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Bud Selig: labor scholar

Nov 19, 2010, 2:04 PM EST

Matewan

Yesterday Bud Selig, when talking about baseball’s recent harmonious relationship with the players’ union, said “In American labor history it’s probably as bad a relationship as ever existed.”

Rob Neyer — who knows a few things about history — wasn’t going to sit for that. He detailed a handful of labor disputes that, with all due respect to Bud “Abner Doubleday, in conjunction with the Great Gazoo and the saucer people, invented baseball” Selig, were a tad worse than the 1994-95 strike.  I won’t spoil it for you because I want you to read it yourself, but here’s a hint:  unless the owners employed Baldwin-Felts agents to crack picketing players’ skulls when none of us were looking, the baseball strike doesn’t make a top 1000 list of ugly labor disputes in American history.

I think history is going to be more kind to Bud Selig than a lot of us are on a day-to-day basis, because he’s done a pretty good job with the broad strokes.  But man, when you think that baseball has been run by judges and senators and generals and comparative literature professors cum Ivy League presidents, it’s kind of galling to be reminded that it’s currently being run by a used car salesman who lacks even a basic grasp on history.

  1. BC - Nov 19, 2010 at 2:08 PM

    Bud Light obviously doesn’t remember all the teachers strikes in the 1970s.

  2. lar @ wezen-ball - Nov 19, 2010 at 2:19 PM

    Especially when you consider that Selig is from Milwaukee, one of the most worker-friendly countries in the nation. We are, after all, the only major American city to have elected three socialist mayors (thanks, Alice Cooper!) – and that wasn’t because they all wanted to be miniature Stalins.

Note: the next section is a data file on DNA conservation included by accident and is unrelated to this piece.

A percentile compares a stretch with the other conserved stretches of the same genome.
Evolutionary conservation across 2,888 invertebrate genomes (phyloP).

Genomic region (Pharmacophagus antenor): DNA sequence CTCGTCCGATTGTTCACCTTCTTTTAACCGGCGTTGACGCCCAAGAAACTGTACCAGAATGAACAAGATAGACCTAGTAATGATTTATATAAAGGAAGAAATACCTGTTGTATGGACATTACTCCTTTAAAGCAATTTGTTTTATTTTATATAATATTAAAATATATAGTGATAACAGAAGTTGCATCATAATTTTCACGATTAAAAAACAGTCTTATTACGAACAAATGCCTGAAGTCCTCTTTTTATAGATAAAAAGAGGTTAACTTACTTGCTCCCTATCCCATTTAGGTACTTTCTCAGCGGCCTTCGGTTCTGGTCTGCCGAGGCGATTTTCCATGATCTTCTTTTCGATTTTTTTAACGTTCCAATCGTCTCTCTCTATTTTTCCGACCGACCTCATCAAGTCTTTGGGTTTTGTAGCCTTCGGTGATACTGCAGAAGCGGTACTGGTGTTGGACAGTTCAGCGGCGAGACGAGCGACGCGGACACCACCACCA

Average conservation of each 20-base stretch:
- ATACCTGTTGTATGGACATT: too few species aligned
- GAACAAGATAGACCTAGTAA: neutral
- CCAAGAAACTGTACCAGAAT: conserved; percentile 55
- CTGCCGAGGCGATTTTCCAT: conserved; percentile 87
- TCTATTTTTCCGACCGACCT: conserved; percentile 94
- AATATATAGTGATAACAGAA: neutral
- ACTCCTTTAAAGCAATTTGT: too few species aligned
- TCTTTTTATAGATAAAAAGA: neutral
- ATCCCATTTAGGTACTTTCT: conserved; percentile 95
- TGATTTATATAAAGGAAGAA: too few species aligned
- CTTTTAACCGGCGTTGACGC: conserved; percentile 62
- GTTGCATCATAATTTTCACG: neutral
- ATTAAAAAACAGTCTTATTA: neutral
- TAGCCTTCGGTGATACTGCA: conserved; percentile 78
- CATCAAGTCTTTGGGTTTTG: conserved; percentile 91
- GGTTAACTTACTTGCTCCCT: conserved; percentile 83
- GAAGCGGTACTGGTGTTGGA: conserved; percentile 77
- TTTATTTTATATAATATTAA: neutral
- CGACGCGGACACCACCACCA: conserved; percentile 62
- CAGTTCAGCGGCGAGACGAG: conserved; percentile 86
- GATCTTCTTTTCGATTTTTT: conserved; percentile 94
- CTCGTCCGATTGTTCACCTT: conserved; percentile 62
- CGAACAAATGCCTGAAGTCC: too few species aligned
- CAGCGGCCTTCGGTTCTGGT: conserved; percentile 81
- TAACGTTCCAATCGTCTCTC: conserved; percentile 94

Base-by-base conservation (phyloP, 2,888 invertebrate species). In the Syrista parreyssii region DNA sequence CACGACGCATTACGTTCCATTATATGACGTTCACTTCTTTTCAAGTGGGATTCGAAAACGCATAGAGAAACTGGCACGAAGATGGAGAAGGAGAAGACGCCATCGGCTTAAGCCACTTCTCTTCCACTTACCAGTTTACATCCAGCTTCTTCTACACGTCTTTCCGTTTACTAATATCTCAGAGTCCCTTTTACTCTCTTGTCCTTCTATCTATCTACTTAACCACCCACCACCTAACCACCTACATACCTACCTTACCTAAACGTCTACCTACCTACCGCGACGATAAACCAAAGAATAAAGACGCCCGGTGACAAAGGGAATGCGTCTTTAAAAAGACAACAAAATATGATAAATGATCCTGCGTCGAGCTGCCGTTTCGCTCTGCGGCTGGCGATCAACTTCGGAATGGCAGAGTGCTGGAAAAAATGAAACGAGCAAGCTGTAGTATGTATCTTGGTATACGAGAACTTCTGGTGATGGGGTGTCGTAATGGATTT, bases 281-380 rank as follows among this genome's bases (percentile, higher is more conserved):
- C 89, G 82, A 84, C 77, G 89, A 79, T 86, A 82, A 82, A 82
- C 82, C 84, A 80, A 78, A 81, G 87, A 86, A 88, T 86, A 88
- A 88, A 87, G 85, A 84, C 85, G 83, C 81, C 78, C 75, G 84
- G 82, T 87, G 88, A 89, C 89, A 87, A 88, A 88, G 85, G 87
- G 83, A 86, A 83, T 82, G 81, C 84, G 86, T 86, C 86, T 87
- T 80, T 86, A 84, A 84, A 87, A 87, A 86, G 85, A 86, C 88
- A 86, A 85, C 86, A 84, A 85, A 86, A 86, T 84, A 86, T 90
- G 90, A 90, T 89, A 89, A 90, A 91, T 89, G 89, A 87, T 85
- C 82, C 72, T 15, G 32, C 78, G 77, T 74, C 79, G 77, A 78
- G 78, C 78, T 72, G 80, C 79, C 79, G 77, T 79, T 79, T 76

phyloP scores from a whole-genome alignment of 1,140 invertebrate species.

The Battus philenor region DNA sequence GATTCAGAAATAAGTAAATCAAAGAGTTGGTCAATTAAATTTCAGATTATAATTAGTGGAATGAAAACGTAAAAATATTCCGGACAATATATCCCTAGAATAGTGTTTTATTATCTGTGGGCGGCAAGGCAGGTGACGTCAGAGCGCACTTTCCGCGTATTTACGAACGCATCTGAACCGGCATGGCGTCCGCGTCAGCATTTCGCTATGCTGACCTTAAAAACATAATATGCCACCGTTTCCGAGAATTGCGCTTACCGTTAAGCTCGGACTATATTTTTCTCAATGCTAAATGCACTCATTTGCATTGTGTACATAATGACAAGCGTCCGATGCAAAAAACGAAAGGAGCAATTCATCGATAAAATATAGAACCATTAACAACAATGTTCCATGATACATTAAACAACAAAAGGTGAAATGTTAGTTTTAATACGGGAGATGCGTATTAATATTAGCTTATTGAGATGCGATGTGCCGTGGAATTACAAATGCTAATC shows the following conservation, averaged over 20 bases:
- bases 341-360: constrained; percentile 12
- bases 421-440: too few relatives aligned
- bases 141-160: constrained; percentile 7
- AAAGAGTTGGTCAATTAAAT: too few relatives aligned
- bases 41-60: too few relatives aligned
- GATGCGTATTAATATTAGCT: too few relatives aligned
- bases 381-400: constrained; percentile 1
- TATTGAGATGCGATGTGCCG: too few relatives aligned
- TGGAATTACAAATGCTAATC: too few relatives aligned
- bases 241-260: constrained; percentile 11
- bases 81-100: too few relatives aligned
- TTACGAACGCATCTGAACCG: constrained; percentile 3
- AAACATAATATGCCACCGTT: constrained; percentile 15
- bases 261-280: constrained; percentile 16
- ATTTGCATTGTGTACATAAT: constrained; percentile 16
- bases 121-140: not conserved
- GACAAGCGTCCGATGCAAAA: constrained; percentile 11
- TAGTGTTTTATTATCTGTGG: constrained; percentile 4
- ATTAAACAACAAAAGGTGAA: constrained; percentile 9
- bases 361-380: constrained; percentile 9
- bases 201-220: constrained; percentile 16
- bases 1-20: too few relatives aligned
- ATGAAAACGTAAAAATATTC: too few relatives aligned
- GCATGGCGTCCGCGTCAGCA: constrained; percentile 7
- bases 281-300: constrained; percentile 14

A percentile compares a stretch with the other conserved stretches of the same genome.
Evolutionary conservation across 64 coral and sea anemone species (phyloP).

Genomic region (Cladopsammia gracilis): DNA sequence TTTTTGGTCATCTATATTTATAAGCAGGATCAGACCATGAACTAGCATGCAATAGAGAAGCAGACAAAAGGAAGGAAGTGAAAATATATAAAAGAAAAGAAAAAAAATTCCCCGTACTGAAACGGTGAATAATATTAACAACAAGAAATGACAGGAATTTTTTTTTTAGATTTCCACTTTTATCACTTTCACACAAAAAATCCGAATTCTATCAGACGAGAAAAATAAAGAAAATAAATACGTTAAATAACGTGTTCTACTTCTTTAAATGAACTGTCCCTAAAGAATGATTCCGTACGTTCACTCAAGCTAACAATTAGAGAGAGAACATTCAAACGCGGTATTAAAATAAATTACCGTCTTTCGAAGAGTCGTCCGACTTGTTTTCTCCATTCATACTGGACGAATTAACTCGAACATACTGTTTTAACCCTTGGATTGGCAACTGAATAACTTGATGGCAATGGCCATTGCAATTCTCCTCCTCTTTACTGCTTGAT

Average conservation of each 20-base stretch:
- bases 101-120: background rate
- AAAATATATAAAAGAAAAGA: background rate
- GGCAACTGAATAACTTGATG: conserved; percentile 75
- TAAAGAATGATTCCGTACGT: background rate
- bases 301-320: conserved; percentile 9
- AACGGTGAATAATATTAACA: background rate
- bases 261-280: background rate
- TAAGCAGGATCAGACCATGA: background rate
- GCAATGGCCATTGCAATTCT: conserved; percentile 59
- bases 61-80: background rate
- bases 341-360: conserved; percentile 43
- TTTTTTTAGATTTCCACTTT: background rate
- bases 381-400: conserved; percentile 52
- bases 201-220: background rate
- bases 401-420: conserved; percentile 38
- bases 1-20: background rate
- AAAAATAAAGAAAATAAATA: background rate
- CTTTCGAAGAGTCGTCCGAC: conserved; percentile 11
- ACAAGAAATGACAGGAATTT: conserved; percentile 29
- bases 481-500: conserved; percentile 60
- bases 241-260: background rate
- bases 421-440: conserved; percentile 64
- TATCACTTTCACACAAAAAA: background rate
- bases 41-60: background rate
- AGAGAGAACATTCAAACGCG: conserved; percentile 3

The Bay View Massacre, in which the National Guard fired on 14,000 workers striking in favor of an 8-hr workday, killing seven, is one example of what made Milwaukee so in favor of workers’ rights…

    • Old Gator - Nov 19, 2010 at 5:18 PM

      Funny how the National Guard is so involved in some of our most egregious domestic massacres, isn’t it? The Bay View unit must have had a few guys left over to second to the Ohio unit that murdered those kids at Kent State, barring a few decades here and there.

  3. Utley's Hair - Nov 19, 2010 at 2:34 PM

    I’m thinking there might be a few 19th century guys called Molly in Pottsville, PA, who might have a problem with that assertion. ‘Cause, ya know, they had a pretty rough go of it themselves, what with them being railroaded and swung and all. And a few people in Chicago—some sort of a hay market or something—who also might disagree slightly.

  4. Jonny 5 - Nov 19, 2010 at 2:59 PM

    If every word that comes from Bud Selig from this point out was to come from the other end of his digestive tract, it would be his face from now on.

    • Utley's Hair - Nov 19, 2010 at 3:21 PM

      Whoa…heavy, Ogre…

    • BC - Nov 19, 2010 at 3:34 PM

      If my dog had a face like Bud Light, I’d shave its a$$ and teach it to walk backwards.

      • Old Gator - Nov 20, 2010 at 12:06 PM

        If my planaria had a face like Bud Light, I’d keep making vertical incisions in it until it had thousands of faces like Bud Light.

  5. yankeesfanlen - Nov 19, 2010 at 4:00 PM

    Since Bud Light was a used car saleman, he must have worked at a Ford dealer, and Henry told him history is bunk.

  6. sdelmonte - Nov 19, 2010 at 4:01 PM

    It is, however, a very adversarial relationship, more so than most others in this day and age. I think that is what he meant.

    Though obviously not what he said.

  7. Richard In Big D - Nov 19, 2010 at 5:17 PM

    To have the words “Bud Selig” and “scholar” appear in the same headline, let alone on the same internet, is an abomination for which one should be severely rebuked. Therefore, I rebuke you, Craig! Severely!

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